"Please. If I know you, you spent hours preparing an over-the-top meal, even making sure that all the basil on the potatoes was perfectly evenly distributed. Now you're paying more attention to your boobs than I bet even Mickey has ever done." Elizabeth quickly pulled her dress up a bit to hide the cleavage she'd been inspecting. Janie chuckled and put her hand on her friend's shoulder. "Listen, honey. He's already your boyfriend, ok? You shouldn't feel like you have to compete with the ex-wife."
"Janie." Elizabeth spun around to meet her gaze. "Don't be silly, of course I don't have to compete. Like you said, he's already my boyfriend. I just...I just want this evening to go really well, ok? Things have been so weird lately, and I want to see where we stand."
Janie raised an eyebrow. "Want me to suddenly have an emergency across town that I have to disappear for?"
Elizabeth said nothing, biting her lip and allowing her eyes to drop to the floor, seeming to debate with herself, which made Janie chuckle.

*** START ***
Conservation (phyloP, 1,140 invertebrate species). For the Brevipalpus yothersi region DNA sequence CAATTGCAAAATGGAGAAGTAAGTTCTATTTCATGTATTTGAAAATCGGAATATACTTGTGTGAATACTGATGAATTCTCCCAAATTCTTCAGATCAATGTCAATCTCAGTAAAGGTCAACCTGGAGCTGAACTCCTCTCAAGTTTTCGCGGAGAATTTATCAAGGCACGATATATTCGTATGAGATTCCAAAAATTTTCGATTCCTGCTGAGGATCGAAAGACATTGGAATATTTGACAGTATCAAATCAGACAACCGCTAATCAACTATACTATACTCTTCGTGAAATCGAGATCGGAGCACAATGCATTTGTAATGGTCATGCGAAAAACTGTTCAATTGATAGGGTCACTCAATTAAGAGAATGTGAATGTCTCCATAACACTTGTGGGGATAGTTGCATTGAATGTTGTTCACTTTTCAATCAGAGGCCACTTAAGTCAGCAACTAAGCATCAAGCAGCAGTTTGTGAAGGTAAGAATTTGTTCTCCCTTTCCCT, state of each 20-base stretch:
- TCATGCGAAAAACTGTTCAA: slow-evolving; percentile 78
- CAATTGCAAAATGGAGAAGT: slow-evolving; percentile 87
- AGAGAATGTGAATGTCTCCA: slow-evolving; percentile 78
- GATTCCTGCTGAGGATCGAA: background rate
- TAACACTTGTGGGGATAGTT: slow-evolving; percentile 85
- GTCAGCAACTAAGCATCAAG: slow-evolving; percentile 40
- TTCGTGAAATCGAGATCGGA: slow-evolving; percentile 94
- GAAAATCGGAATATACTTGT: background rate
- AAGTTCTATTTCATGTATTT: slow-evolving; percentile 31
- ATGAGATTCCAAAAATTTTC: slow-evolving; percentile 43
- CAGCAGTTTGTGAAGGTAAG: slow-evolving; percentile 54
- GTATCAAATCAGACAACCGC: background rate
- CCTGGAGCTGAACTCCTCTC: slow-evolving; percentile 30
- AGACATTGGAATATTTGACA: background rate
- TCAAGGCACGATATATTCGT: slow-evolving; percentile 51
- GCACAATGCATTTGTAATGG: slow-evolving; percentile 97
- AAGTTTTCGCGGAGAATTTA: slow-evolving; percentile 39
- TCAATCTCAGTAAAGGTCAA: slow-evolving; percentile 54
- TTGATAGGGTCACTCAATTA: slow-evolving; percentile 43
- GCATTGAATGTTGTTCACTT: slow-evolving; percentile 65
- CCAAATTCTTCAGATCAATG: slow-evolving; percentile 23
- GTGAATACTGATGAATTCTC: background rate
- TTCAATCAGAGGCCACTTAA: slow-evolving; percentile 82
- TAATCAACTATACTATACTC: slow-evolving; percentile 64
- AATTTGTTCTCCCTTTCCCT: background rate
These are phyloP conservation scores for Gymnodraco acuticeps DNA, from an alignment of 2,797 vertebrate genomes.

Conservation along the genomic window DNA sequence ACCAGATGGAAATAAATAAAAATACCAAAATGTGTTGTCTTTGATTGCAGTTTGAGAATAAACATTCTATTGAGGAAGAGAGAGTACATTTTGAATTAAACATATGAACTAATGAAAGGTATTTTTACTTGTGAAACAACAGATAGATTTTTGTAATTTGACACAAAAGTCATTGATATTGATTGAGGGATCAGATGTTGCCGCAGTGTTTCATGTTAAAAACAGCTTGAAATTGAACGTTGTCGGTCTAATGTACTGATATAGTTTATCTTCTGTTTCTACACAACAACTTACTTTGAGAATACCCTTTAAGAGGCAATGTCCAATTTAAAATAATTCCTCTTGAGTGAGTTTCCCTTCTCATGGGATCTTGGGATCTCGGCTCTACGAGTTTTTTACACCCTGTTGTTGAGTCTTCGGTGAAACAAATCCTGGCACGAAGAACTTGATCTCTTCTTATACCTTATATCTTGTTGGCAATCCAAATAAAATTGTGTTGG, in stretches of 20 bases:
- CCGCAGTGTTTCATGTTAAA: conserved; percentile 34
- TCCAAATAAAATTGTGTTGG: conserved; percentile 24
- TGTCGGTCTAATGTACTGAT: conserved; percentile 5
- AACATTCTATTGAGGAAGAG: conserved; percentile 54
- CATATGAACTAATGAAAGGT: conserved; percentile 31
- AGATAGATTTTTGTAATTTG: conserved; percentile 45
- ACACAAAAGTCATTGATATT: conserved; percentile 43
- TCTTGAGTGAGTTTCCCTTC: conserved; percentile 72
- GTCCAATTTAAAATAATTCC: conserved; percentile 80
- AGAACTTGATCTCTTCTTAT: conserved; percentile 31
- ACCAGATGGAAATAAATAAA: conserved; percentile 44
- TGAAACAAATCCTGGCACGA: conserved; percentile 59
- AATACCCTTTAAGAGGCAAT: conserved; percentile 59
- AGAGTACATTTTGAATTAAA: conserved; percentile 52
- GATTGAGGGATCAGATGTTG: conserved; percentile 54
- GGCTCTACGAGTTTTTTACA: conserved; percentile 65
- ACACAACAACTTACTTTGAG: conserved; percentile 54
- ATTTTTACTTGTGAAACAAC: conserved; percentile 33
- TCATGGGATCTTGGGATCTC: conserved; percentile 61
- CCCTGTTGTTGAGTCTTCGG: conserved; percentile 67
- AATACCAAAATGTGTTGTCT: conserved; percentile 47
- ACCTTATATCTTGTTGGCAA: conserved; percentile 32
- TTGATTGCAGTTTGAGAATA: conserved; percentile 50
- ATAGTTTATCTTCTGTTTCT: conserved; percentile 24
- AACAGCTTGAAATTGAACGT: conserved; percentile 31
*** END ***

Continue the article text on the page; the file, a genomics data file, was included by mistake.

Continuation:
"All right, Lizzie. Loud and clear. But only this once, and not in my bed, ok?"
Elizabeth turned beet red. "Janie!"
Janie, true to her word, left shortly after Mickey arrived, making the excuse that her mother had fallen ill and she had to go tend her for the night, leaving Elizabeth and Mickey to enjoy their meal alone.
"Janie sure does have a nice house," Mickey said, looking around the dining room in awe. "This type of molding costs a fortune."
"Really?" Elizabeth let her eyes roam the molding. "Well, Janie's never been short of money."
"Must be nice, eh?"
Elizabeth let a smile escape her. "Yeah, really."
Mickey poked at his food. "So...uh...how's Fred?"
Elizabeth kept her eyes on her plate. "He's fine, I guess. Haven't seen him in a couple days."
"Is that...a permanent thing?"
She shifted in her seat. "Look, let's not talk about Fred, ok? Tonight is about us, and no one else."
Mickey smiled and shrugged. "Suits me."
Their conversation was light and flirtatious, almost like it had been during their first few months together, and their banter fell into an easy rhythm as they finished their meal and took their wine to the couch. They laughed at silly memories, and the names "Fred" and "Marcia" never came up. Whether it was the wine or the first truly uninterrupted time they'd had together in what felt like months, they soon found themselves in the spare bedroom with the lights turned down low.
A couple of hours later, Mickey reluctantly told Elizabeth he needed to get going as he threw on his clothes. "I told Marcia I'd be back in time to tuck Nat in." He glanced at his watch and his face fell. "Well. I'll still tuck her in. She just won't be awake when I do it."